Limit this search to....

Everything Goes On Land
Contributor(s): Biggs, Brian
ISBN: 0061958093     ISBN-13: 9780061958090
Publisher: Balzer & Bray
    OUR PRICE: $13.49  
Product Type: School And Library
Published: September 2011
Qty:
Annotation: Follows Henry and his father through the city as they see and talk about different vehicles, including bicycles, recreational vehicles, and trains.
Additional Information
Library of Congress Subjects:
Vehicles; Fiction.
BISAC Categories:
- Juvenile Fiction | Transportation | Cars & Trucks
Dewey: [E]
LCCN: 2011019349
Academic/Grade Level: Kindergarten, Ages 5-6
Series: Everything Goes
Book type: Easy Fiction
Physical Information: 12.25" H x 10.25" W x 0.50" (1.24 lbs) 56 pages
 
Descriptions, Reviews, Etc.

Reviewed by Horn Book Guide Reviews (Horn Book Guide Reviews 2012 Spring)
Henry and his dad make their way through Richard Scarry esque double-page spreads packed with colorful cars and trucks and things that go. They discuss (via speech balloons) the different modes of transportation, from construction trucks to buses to subways. Biggs's illustrations, with strong black lines and rich colors, feature lots of visual jokes and mini-stories. A smorgasbord for young motorheads. Copyright 2012 Horn Book Guide Reviews.

Reviewed by Horn Book Magazine Reviews (Horn Book Magazine Reviews 2011 #6)
On a routine drive from the suburbs through the city to the train station, Henry and his dad make their way through Richard Scarry-esque double-page spreads packed with colorful cars and trucks and things that go. Each bustling cartoon tableau is a smorgasbord for young motorheads, busy and detailed but still accessible for those not ready for a Where's Waldo-type challenge. Amidst the dense city scenes, unobtrusive labels provide names for many of the vehicles and/or drivers (e.g., touring cycle, motorcycle gang, motocross bike), and a few speech balloons offer humorous asides ("A bird with a hat! Imagine that!") or commentary on the action. Throughout, Henry and his dad discuss (also via speech balloons) the different modes of transportation on display, from construction trucks to buses to subways. The forward motion idles on five spreads that feature up-close, labeled views of a car's inner workings, the interiors of an eighteen wheeler and an RV, and parts of a bike and a motorcycle. Biggs's illustrations, characterized by strong black lines and rich colors and with a groovy 1970s vibe (except for the cell phones and the bike helmets), feature lots of visual jokes and mini-stories to track throughout the book, which culminates in a jampacked double-gatefold spread. Keep on truckin'. kitty flynn Copyright 2011 Horn Book Magazine Reviews.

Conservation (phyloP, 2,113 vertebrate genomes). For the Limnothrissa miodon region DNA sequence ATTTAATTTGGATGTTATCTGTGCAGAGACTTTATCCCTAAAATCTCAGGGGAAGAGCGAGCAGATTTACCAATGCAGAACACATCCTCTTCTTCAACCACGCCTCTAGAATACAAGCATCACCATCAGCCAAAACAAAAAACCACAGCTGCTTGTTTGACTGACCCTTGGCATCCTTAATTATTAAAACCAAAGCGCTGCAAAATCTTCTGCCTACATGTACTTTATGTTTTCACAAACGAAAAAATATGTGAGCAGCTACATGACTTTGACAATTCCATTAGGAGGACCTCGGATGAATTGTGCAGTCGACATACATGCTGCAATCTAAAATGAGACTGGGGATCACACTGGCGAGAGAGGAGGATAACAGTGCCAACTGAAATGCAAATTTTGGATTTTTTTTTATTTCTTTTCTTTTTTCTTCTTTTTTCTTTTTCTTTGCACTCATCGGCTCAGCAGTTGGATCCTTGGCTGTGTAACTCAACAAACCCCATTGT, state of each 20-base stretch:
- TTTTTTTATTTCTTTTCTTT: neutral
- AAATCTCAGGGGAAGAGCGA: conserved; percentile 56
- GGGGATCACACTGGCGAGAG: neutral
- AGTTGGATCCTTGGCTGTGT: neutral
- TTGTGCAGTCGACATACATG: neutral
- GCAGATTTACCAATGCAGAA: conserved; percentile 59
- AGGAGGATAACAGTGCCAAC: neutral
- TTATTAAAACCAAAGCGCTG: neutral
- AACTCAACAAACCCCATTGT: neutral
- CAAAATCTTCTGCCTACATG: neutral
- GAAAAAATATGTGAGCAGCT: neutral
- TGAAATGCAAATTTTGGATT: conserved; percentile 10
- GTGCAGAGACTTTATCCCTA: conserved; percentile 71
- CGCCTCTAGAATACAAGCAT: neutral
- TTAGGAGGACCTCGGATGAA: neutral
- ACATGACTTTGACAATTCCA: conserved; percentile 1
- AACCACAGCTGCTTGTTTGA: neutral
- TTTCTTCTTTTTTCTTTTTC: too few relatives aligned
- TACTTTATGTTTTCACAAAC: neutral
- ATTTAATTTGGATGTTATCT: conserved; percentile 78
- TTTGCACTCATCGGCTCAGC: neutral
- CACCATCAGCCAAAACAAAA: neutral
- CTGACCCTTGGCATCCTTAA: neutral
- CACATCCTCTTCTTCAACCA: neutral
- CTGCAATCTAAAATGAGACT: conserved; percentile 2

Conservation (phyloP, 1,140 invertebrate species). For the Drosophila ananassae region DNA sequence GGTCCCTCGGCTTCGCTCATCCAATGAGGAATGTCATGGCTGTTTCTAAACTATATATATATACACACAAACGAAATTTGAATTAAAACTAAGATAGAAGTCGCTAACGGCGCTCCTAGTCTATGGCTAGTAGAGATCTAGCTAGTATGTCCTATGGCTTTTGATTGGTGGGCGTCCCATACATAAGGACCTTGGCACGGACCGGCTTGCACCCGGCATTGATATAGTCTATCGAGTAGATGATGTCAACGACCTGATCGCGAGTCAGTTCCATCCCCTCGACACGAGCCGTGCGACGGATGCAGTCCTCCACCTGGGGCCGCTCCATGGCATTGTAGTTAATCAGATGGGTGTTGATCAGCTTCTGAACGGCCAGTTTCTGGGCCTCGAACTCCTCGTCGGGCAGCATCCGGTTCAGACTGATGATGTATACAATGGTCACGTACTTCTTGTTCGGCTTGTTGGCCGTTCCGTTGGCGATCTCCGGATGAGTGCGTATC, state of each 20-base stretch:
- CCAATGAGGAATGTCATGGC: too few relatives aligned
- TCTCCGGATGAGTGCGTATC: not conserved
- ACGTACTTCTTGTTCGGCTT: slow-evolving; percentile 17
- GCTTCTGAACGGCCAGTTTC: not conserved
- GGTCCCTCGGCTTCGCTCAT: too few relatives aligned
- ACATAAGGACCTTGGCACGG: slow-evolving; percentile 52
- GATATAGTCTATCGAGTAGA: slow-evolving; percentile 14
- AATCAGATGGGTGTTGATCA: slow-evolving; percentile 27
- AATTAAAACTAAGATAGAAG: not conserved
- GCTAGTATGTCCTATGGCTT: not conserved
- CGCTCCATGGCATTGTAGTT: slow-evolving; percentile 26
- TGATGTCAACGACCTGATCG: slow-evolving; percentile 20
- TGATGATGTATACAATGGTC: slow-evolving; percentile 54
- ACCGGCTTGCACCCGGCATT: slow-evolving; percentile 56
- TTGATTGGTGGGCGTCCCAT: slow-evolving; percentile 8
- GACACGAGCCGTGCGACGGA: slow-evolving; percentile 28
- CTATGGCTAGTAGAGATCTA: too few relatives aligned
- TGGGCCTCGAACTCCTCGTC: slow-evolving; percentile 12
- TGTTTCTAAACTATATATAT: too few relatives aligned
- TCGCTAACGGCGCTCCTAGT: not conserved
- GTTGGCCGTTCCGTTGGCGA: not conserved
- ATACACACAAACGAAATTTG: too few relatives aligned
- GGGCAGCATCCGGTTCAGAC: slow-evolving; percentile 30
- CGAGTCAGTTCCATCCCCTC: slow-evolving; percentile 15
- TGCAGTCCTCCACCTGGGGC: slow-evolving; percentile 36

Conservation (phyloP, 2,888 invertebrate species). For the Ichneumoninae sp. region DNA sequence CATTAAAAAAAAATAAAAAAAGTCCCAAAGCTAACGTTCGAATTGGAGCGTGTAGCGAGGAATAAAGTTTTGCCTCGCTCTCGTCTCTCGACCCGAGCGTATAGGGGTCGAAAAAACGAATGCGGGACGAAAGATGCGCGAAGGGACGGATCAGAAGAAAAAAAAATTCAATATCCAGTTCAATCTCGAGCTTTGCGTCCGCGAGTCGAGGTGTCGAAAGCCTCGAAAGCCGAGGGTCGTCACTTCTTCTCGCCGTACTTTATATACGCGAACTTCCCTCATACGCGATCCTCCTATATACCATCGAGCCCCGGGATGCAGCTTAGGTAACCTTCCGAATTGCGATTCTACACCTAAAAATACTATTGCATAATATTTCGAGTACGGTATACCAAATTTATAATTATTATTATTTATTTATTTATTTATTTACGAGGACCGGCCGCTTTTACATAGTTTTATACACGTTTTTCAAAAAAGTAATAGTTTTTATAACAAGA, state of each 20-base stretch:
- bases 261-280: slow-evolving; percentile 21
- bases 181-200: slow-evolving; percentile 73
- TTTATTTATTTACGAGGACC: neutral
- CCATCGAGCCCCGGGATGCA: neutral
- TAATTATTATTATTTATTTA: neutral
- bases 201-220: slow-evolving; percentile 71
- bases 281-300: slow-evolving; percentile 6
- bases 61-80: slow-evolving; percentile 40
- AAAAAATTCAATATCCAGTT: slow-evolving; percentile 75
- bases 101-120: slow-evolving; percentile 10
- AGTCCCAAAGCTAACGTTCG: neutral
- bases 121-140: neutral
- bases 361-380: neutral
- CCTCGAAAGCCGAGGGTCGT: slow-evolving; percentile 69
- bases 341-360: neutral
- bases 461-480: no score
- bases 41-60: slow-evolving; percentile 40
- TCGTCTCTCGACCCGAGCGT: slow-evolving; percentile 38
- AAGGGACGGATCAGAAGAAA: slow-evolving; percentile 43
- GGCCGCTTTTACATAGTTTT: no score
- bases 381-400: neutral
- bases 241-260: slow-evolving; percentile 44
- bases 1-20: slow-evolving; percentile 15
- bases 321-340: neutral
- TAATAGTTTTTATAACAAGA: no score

Reviewed by Publishers Weekly Reviews (PW Reviews 2011 August #1)

Illustrator Biggs's first solo outing launches a transportation-based series with a cartooned survey of vehicles that populate the roads and rails. Using the framing device of Henry and his father driving to pick up Henry's mother at the train station, Biggs (the Brownie & Pearl series) creates a series of bustling landscapes full of vehicles, real and whimsical, which provide conversation fodder for father and son. Every few pages, Henry's questions prompt Biggs to break from the journey and zero in on a specific vehicle's components and capabilities, providing just enough detail to satisfy budding gearheads ("When you turn the key in the ignition, the battery sends a jolt of electricity to the motor that starts the car"). While it's too early to declare Biggs the next Richard Scarry or Martin Handford, this series has plenty of potential: Biggs has a cheery cartooning style that's reminiscent of R. Crumb and ideal for populating his oversized pages with a multitude of players and detail. With running visual jokes and mini-narratives adding to the fun, Biggs gives readers lots to take in and enjoy. Ages 4–8. (Sept.)

[Page ]. Copyright 2011 PWxyz LLC

Reviewed by School Library Journal Reviews (SLJ Reviews 2011 November)

PreS-Gr 1—As they travel from their suburban home through busy city streets to pick up Mom at the train station, Henry and his dad observe bikes, cars and vans, motorcycles, RVs, service vehicles, and finally trains. This oversize book's double-page cartoons bustle with visual pep. Following the busy street scenes, Dad explains a type of vehicle in depth. Henry learns basically how a motor works and what amenities an RV offers. There's a continuing game for readers to find a bird wearing a hat. Fun and learning are ideally balanced in this engaging trek that will be revisited umpteen times before every tidbit of labeling, conversation, and oddity is discovered in this wealth of urban wheels.—Gay Lynn Van Vleck, Henrico County Library, Glen Allen, VA

[Page 79]. (c) Copyright 2011. Library Journals LLC, a wholly owned subsidiary of Media Source, Inc. No redistribution permitted.